Should I buy property or shares?
Investing in property or shares (growth assets) ultimately deliver high returns over the long term. But remember that these assets also carry greater levels of risk relative to investing in cash and bonds (defensive assets). Many of us are faced with this age-old question – “Should I buy property or shares?”
To help us answer this question or at least, attempt to provide some clarity on the issue, let us understand some simple investment basics.
A report released in May 2016 by Russell Investments and the ASX suggested that in the last 10 years leading to Dec, 2015, the Australian share market and residential property market both returned 5.5% and 8% respectively. Remember that these are post GFC data. We’ll see much closer returns 20 years pre GFC – 11.9% Australian shares and 12.1% residential property.
Whether you are investing in property or shares, there are two main ingredients – so to speak - needed to make the investment strategy work. And that is, Compounding and Time. To illustrate this point, let’s use $100k cash invested in both shares and property in the last 5 years at their post GFC respective returns.
For shares – assuming no borrowings – you’ll have a total of $130,697 after 5 years. That is a profit of $30,697. (Year 1 - $105,500, Year 2 - $111,303, Year 3 – $117,425, Year 4 - $123,883, Year 5 - $130,697)
For residential property – assuming no borrowings – you’ll have a total of $146,933 after 5 years, a profit of $46,933. (Year 1 - $108,000, Year 2 - $116,640, Year 3 – $125,971, Year 4 - $136,049, Year 5 - $146,933)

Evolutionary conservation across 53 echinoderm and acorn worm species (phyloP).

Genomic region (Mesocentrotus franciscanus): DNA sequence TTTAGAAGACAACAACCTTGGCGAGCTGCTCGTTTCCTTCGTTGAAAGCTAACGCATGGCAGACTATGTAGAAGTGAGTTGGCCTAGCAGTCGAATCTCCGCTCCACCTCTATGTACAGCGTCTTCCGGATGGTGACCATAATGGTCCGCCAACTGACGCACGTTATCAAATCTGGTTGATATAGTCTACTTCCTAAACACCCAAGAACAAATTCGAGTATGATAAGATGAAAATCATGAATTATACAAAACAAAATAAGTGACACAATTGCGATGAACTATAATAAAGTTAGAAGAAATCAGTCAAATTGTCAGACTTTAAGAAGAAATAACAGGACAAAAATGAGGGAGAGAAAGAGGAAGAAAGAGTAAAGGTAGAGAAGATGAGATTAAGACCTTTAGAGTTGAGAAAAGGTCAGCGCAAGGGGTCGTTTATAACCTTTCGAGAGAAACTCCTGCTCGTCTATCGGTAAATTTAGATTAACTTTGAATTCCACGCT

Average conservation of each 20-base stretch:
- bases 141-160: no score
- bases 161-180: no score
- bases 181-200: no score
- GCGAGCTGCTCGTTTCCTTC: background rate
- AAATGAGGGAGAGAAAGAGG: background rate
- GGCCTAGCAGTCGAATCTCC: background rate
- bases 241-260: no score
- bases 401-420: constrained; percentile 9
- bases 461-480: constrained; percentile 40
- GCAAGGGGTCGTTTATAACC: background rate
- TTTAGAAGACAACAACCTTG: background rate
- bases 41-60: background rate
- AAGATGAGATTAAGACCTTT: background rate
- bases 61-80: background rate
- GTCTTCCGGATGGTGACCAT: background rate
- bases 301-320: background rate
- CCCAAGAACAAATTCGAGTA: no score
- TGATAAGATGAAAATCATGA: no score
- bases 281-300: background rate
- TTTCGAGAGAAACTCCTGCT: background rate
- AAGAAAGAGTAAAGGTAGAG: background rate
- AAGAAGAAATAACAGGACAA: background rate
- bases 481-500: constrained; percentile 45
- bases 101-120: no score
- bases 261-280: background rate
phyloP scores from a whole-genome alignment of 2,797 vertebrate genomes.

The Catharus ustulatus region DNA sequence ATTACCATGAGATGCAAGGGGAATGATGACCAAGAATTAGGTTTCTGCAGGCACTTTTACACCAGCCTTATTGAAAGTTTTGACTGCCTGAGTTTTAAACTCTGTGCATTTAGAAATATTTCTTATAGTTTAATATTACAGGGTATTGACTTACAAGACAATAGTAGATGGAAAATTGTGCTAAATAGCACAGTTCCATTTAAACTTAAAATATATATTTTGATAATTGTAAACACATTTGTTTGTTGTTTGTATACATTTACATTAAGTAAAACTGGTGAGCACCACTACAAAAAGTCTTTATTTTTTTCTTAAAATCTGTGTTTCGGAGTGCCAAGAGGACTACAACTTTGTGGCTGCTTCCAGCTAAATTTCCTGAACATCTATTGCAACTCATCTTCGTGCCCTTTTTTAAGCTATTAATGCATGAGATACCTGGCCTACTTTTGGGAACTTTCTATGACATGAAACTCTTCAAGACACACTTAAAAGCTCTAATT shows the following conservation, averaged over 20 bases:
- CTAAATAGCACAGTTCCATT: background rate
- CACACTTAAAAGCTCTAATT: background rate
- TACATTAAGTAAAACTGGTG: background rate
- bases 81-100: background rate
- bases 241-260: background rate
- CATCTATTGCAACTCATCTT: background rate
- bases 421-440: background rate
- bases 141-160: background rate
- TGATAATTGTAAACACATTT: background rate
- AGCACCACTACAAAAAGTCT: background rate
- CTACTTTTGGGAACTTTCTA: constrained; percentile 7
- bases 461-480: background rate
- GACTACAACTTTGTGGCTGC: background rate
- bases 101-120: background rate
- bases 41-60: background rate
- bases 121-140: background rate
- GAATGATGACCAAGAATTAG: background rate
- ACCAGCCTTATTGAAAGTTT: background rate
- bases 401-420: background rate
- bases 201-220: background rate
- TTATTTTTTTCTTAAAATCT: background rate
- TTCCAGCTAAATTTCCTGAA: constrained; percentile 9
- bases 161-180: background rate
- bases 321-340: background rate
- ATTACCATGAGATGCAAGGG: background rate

As you can see with both assets, the growth in the previous years continued to grow in the years after that creating an even greater return in the 5-year period. Hence with investing, the longer you’re invested, the greater your benefits of compounding.
Now let’s throw in some leveraging. Generally speaking most lending institutions will allow you to borrow more than half of your cash (80%+) when it comes to residential property compared to just around half (50%) of cash in shares. The reason being the short term risks associated with shares are far greater than that of residential property. Using the same example, you can now purchase a $500k residential property as opposed to a $200k parcel of shares. We know with compounding and time, you’ll most likely have greater returns with property (in this example) even after all costs are deducted.
However, you must understand that gearing presents an enormous amount of risks to any investments and must be done with great knowledge and skill.
So what does all this mean?
Well, we’ve learnt that to be successful in any investment, you need both Compounding and Time. You also need to inject some oomph, in the form of leveraging, to boost your potential returns. However, you must also understand that this strategy carries a greater level of risk.
Thirdly, it is important to consider all asset classes to help spread your risks around; and last but not the least, it is important to speak to a professional Financial Adviser like Wealth Peak Financial Advice to work with you to understand your dreams and aspirations and make recommendations in your best interest.
General Advice Disclaimer
Note: - this article is of a general nature only and does not take into account your objectives, financial situation or needs. Please consult a qualified Financial Adviser, like Wealth Peak Financial Advice, before making any decisions on the basis of this article.